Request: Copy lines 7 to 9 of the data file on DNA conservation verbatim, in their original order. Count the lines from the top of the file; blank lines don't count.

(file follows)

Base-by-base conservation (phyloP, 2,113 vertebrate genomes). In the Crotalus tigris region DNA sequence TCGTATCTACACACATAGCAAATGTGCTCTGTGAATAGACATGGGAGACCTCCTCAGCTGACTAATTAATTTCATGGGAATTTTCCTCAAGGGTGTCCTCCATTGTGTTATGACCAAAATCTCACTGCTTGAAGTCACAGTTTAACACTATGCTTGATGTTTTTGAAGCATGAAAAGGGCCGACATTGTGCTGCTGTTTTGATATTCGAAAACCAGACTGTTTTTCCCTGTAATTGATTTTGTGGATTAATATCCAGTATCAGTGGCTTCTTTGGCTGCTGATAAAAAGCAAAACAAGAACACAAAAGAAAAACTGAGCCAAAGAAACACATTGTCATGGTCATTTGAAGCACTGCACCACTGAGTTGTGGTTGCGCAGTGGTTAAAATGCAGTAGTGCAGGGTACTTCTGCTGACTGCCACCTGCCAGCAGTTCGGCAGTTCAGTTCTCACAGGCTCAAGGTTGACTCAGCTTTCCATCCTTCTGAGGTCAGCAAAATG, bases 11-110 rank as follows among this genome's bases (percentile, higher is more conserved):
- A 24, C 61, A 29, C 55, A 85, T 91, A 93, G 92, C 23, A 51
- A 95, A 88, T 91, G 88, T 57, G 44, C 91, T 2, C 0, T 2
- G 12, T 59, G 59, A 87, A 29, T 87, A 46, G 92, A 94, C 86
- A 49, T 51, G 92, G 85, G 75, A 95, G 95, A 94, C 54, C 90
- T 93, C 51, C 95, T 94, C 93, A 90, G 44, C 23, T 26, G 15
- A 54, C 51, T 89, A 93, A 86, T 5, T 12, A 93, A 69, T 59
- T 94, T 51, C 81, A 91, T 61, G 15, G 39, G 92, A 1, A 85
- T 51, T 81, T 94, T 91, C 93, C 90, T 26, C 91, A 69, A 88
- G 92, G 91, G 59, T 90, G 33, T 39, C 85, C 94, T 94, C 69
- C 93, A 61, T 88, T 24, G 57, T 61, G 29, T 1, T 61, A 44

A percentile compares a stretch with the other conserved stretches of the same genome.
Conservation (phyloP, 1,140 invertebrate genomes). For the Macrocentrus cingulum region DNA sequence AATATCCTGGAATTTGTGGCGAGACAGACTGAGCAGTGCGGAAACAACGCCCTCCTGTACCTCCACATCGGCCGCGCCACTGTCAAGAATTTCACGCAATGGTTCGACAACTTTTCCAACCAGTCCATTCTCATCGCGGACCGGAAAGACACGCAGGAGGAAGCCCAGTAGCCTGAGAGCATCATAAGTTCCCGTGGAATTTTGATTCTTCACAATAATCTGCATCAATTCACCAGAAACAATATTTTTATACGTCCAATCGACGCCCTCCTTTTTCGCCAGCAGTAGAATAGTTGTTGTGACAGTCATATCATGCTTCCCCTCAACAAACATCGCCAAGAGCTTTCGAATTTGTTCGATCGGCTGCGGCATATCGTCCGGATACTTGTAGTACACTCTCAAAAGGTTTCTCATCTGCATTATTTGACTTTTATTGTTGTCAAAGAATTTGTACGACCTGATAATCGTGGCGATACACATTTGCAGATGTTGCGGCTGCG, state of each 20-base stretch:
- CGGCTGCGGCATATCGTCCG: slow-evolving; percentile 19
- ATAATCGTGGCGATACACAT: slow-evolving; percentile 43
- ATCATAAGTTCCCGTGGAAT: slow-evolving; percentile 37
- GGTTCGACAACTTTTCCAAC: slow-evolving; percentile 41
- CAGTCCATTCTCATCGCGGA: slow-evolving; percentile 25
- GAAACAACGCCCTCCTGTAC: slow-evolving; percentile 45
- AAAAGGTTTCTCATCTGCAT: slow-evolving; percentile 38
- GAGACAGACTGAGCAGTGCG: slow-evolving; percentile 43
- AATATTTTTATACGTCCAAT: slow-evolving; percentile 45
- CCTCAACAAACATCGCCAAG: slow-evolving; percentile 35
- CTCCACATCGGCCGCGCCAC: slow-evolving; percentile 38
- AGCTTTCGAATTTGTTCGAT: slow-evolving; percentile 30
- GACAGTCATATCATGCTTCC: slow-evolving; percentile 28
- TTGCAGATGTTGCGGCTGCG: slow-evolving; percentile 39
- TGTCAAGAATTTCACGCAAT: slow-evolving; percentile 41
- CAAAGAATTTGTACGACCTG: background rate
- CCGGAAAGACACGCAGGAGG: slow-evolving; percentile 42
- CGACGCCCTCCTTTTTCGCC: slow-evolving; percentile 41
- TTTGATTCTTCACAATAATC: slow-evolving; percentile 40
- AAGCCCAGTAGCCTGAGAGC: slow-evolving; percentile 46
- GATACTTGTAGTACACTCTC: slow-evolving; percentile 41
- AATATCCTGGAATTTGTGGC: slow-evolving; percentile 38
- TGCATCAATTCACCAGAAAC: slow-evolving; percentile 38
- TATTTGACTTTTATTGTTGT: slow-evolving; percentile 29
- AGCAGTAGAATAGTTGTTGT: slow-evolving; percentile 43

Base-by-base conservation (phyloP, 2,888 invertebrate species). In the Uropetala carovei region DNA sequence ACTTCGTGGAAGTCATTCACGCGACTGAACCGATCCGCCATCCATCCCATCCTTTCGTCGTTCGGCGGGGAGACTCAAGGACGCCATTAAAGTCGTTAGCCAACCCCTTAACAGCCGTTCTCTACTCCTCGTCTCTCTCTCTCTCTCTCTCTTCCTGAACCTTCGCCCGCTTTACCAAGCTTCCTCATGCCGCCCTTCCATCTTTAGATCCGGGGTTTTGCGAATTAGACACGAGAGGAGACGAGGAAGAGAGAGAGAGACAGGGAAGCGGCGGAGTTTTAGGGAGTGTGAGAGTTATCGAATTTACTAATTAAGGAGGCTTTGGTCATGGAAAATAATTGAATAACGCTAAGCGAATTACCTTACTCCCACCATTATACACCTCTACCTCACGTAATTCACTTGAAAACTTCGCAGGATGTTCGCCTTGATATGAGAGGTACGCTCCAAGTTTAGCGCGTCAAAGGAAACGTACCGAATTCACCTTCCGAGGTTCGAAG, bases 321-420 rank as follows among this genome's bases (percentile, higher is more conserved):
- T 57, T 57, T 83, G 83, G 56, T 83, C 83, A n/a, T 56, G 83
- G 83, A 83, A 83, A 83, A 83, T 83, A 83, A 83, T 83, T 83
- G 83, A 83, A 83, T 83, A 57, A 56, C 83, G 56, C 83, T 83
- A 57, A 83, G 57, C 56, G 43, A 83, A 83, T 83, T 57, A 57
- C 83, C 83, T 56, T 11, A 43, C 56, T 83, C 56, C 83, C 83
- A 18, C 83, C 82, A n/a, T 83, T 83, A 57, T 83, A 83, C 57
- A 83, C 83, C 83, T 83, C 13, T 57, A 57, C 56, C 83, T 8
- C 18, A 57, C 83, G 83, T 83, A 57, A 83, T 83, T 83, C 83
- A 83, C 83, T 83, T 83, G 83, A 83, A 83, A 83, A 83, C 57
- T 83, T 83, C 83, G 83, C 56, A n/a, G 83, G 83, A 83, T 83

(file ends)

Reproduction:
- A 54, C 51, T 89, A 93, A 86, T 5, T 12, A 93, A 69, T 59
- T 94, T 51, C 81, A 91, T 61, G 15, G 39, G 92, A 1, A 85
- T 51, T 81, T 94, T 91, C 93, C 90, T 26, C 91, A 69, A 88